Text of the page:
Art Tickles: Emotionally Over Budget
Taylor Hidalgo is mostly buying on credit at this point.
It costs me something to be a part of games spaces.
There are a range of experiences one gets with games. It goes without saying that games can impart a sense of joy and wonderment, to go on a bold and vibrant adventure. They allow us to be the paragon of heroism in a world full of darkness, bringing a beacon of light in a world of murky darkness. Games are a great many things for a great many people, and there’s no single assessment of games that can cover the range of genuine pleasure, joy, and awe that some have felt at the tail end of long tournaments, nail-biting rounds, or earnest, cathartic bliss as an emotional journey resolves.
But most of these feelings stand in stark contrast with the social atmosphere in spaces around games. For every grandstanding victory at the main stage of an esports tournament, there are also forum threads, comments sections, Reddit posts, chat logs, and Twitter exchanges full of abuse. Games, for all the good they can be, can at times feel like anything but. In particular, people in critical spaces see an almost unending deluge of the community’s worst impulses.
At time of writing, one of the nearly inescapable conversations is about the recently released flagship from CD Projekt RED, Cyberpunk 2077. Reviewers were only provided PC copies, while the development team was quietly struggling to get the game to even function as intended on consoles. Even the far-more-complete PC copies were still bug-ridden, so much so that CD Projekt RED put reviewers under NDA to prevent them from publishing their own footage with their reviews. It is in retrospect a transparent effort to keep the game’s unfinished state under wraps as much as they could, but the terms of the NDA meant that, to an ungenerous reader, the critics would be the party that shoulders the blame for failing to adequately warn their readers.
What immediately followed could only be generously construed as a long string of train wrecks. Among the criticisms that emerged from that wreck is a caustic piece penned by Albert Burneko for Defector called At Least Now You Know Which Video Game Reviewers are Sellout Clowns. The piece, loosely, accuses critics of failing to do their job by not turning a more critical eye on Cyberpunk 2077, and widely paints the critics who worked on it as bought-off. Which is an accusation that anyone who’s spent any time among critics knows is as endlessly parroted as it is baseless. “Sellout clowns” is a relatively novel phrase for the accusation, at least.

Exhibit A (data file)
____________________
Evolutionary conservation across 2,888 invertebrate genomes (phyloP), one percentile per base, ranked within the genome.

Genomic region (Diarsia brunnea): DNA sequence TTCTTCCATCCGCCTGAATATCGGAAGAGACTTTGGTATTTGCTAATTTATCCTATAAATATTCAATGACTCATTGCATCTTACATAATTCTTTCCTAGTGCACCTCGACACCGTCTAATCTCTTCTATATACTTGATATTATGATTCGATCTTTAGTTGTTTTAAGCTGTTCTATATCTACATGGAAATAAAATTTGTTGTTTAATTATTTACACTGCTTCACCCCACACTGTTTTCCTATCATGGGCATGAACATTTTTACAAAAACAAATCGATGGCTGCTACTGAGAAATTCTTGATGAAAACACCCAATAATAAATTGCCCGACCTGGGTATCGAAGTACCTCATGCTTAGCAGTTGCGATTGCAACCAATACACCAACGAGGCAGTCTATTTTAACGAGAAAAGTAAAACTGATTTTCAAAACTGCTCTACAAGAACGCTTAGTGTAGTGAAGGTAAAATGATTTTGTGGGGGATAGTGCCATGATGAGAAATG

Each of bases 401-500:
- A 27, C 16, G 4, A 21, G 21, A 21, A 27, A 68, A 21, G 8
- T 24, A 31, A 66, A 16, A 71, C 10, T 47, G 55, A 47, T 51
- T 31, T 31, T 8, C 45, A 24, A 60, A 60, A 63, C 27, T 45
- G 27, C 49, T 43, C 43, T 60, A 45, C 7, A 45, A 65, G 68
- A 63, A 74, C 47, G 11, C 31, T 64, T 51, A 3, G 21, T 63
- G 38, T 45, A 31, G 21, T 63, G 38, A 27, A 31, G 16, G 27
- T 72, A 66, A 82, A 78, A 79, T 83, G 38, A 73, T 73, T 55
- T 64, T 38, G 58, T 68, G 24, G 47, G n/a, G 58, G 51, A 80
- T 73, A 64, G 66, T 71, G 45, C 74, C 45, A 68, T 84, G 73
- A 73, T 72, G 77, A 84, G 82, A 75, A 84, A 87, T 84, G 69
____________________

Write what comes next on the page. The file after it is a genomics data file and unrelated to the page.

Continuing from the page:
However, there is something sadly familiar in it, isn’t there? The piece is a bad take, but the idea of a broad swath of critics being called “sellout clowns” hardly registers on the radar. That’s just another Sunday around here. There’s some friction given that it’s coming from inside the house, as it were, but anyone who’s been in games communities has felt this sort of thing. Time, and time, and time again.
Even outside of my capacity as a writer, critic, and editor, being called names in games feels all-too-familiar. I’ve had buckets of vitriol thrown on me for caring too much about race, gender, and sexuality. I’ve had social games I’ve had to mute simply to get a brief escape from cruelty, petty spite, and fury. I’ve seen folks around me get harassed for their voices or character models. I’ve had positive wishes in lobbies thrown back in my face. The most common response I see to simple kindnesses is skepticism, as if they’re waiting for the other shoe to drop. Games and game enthusiasts, apparently, are never just nice.
I enjoy videogames still, but not the same way I used to.
They give me trepidation around trying to be kind. Bits at a time, but the little aggressions add up. There’s a part of me that feels like I will be taken advantage of, that the kindness I offer will never be returned or paid forward, and I end up using some of my mental bandwidth on goodwill that will ultimately sink into the void. Or, worse, that any olive branch I extend to folks who don’t share opinions with me will make me pay for my trust by trying to humiliate, shame, or scorn me further.